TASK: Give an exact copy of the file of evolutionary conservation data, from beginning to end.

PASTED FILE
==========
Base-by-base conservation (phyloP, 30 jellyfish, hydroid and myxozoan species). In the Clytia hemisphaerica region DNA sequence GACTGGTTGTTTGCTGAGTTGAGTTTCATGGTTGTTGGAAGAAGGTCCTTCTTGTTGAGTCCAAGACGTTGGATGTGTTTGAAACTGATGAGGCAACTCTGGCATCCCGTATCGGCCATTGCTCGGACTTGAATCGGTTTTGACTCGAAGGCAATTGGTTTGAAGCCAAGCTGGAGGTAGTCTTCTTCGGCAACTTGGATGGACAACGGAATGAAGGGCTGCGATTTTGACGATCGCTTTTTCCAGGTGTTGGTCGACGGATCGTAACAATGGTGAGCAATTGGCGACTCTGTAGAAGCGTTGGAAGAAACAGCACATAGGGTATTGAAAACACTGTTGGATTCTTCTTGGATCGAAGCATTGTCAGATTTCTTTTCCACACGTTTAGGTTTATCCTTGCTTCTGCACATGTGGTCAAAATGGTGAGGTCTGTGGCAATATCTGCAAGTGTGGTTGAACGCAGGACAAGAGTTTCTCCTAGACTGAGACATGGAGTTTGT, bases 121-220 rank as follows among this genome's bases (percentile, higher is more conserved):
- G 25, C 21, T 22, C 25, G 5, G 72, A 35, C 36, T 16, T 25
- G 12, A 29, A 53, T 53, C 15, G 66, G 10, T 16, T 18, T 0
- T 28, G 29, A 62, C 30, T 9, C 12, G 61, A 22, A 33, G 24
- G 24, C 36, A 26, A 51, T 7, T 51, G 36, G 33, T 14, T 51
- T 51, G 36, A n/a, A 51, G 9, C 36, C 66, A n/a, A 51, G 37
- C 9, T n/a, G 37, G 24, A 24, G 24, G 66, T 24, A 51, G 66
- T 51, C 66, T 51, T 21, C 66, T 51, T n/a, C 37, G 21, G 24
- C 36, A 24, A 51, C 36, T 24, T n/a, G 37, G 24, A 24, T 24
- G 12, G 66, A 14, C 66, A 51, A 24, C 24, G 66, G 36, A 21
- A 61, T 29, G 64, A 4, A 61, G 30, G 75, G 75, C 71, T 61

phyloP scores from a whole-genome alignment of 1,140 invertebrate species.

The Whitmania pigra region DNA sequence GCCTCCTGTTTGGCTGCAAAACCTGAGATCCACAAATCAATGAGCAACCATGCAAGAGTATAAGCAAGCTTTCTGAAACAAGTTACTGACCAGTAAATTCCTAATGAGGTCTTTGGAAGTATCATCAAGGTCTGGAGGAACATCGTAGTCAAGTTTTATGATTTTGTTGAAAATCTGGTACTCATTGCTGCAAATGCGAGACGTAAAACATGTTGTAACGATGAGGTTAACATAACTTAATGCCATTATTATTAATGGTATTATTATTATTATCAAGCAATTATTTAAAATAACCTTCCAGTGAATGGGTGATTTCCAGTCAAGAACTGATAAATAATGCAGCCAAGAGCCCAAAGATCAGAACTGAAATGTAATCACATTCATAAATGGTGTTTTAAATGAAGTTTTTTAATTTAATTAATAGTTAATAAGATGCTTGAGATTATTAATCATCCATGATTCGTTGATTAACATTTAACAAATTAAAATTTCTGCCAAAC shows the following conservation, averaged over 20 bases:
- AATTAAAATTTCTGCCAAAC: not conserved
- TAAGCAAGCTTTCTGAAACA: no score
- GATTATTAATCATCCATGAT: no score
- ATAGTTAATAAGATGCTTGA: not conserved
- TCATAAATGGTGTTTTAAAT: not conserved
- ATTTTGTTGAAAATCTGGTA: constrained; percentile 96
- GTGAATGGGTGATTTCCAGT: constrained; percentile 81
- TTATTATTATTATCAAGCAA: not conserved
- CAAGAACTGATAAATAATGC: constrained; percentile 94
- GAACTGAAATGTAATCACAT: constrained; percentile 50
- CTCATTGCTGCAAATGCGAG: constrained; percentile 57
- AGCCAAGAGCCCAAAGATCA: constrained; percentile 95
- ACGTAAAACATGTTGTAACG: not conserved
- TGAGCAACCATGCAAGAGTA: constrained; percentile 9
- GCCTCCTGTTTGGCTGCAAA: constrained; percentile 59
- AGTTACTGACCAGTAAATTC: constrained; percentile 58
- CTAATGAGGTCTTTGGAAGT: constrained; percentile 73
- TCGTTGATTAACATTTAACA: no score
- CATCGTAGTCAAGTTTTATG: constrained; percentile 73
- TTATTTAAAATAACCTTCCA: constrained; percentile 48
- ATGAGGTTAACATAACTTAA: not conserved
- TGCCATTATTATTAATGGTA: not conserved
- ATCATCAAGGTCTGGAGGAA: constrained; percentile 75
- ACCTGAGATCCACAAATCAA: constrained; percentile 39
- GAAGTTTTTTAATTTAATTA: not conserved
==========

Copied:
Base-by-base conservation (phyloP, 30 jellyfish, hydroid and myxozoan species). In the Clytia hemisphaerica region DNA sequence GACTGGTTGTTTGCTGAGTTGAGTTTCATGGTTGTTGGAAGAAGGTCCTTCTTGTTGAGTCCAAGACGTTGGATGTGTTTGAAACTGATGAGGCAACTCTGGCATCCCGTATCGGCCATTGCTCGGACTTGAATCGGTTTTGACTCGAAGGCAATTGGTTTGAAGCCAAGCTGGAGGTAGTCTTCTTCGGCAACTTGGATGGACAACGGAATGAAGGGCTGCGATTTTGACGATCGCTTTTTCCAGGTGTTGGTCGACGGATCGTAACAATGGTGAGCAATTGGCGACTCTGTAGAAGCGTTGGAAGAAACAGCACATAGGGTATTGAAAACACTGTTGGATTCTTCTTGGATCGAAGCATTGTCAGATTTCTTTTCCACACGTTTAGGTTTATCCTTGCTTCTGCACATGTGGTCAAAATGGTGAGGTCTGTGGCAATATCTGCAAGTGTGGTTGAACGCAGGACAAGAGTTTCTCCTAGACTGAGACATGGAGTTTGT, bases 121-220 rank as follows among this genome's bases (percentile, higher is more conserved):
- G 25, C 21, T 22, C 25, G 5, G 72, A 35, C 36, T 16, T 25
- G 12, A 29, A 53, T 53, C 15, G 66, G 10, T 16, T 18, T 0
- T 28, G 29, A 62, C 30, T 9, C 12, G 61, A 22, A 33, G 24
- G 24, C 36, A 26, A 51, T 7, T 51, G 36, G 33, T 14, T 51
- T 51, G 36, A n/a, A 51, G 9, C 36, C 66, A n/a, A 51, G 37
- C 9, T n/a, G 37, G 24, A 24, G 24, G 66, T 24, A 51, G 66
- T 51, C 66, T 51, T 21, C 66, T 51, T n/a, C 37, G 21, G 24
- C 36, A 24, A 51, C 36, T 24, T n/a, G 37, G 24, A 24, T 24
- G 12, G 66, A 14, C 66, A 51, A 24, C 24, G 66, G 36, A 21
- A 61, T 29, G 64, A 4, A 61, G 30, G 75, G 75, C 71, T 61

phyloP scores from a whole-genome alignment of 1,140 invertebrate species.

The Whitmania pigra region DNA sequence GCCTCCTGTTTGGCTGCAAAACCTGAGATCCACAAATCAATGAGCAACCATGCAAGAGTATAAGCAAGCTTTCTGAAACAAGTTACTGACCAGTAAATTCCTAATGAGGTCTTTGGAAGTATCATCAAGGTCTGGAGGAACATCGTAGTCAAGTTTTATGATTTTGTTGAAAATCTGGTACTCATTGCTGCAAATGCGAGACGTAAAACATGTTGTAACGATGAGGTTAACATAACTTAATGCCATTATTATTAATGGTATTATTATTATTATCAAGCAATTATTTAAAATAACCTTCCAGTGAATGGGTGATTTCCAGTCAAGAACTGATAAATAATGCAGCCAAGAGCCCAAAGATCAGAACTGAAATGTAATCACATTCATAAATGGTGTTTTAAATGAAGTTTTTTAATTTAATTAATAGTTAATAAGATGCTTGAGATTATTAATCATCCATGATTCGTTGATTAACATTTAACAAATTAAAATTTCTGCCAAAC shows the following conservation, averaged over 20 bases:
- AATTAAAATTTCTGCCAAAC: not conserved
- TAAGCAAGCTTTCTGAAACA: no score
- GATTATTAATCATCCATGAT: no score
- ATAGTTAATAAGATGCTTGA: not conserved
- TCATAAATGGTGTTTTAAAT: not conserved
- ATTTTGTTGAAAATCTGGTA: constrained; percentile 96
- GTGAATGGGTGATTTCCAGT: constrained; percentile 81
- TTATTATTATTATCAAGCAA: not conserved
- CAAGAACTGATAAATAATGC: constrained; percentile 94
- GAACTGAAATGTAATCACAT: constrained; percentile 50
- CTCATTGCTGCAAATGCGAG: constrained; percentile 57
- AGCCAAGAGCCCAAAGATCA: constrained; percentile 95
- ACGTAAAACATGTTGTAACG: not conserved
- TGAGCAACCATGCAAGAGTA: constrained; percentile 9
- GCCTCCTGTTTGGCTGCAAA: constrained; percentile 59
- AGTTACTGACCAGTAAATTC: constrained; percentile 58
- CTAATGAGGTCTTTGGAAGT: constrained; percentile 73
- TCGTTGATTAACATTTAACA: no score
- CATCGTAGTCAAGTTTTATG: constrained; percentile 73
- TTATTTAAAATAACCTTCCA: constrained; percentile 48
- ATGAGGTTAACATAACTTAA: not conserved
- TGCCATTATTATTAATGGTA: not conserved
- ATCATCAAGGTCTGGAGGAA: constrained; percentile 75
- ACCTGAGATCCACAAATCAA: constrained; percentile 39
- GAAGTTTTTTAATTTAATTA: not conserved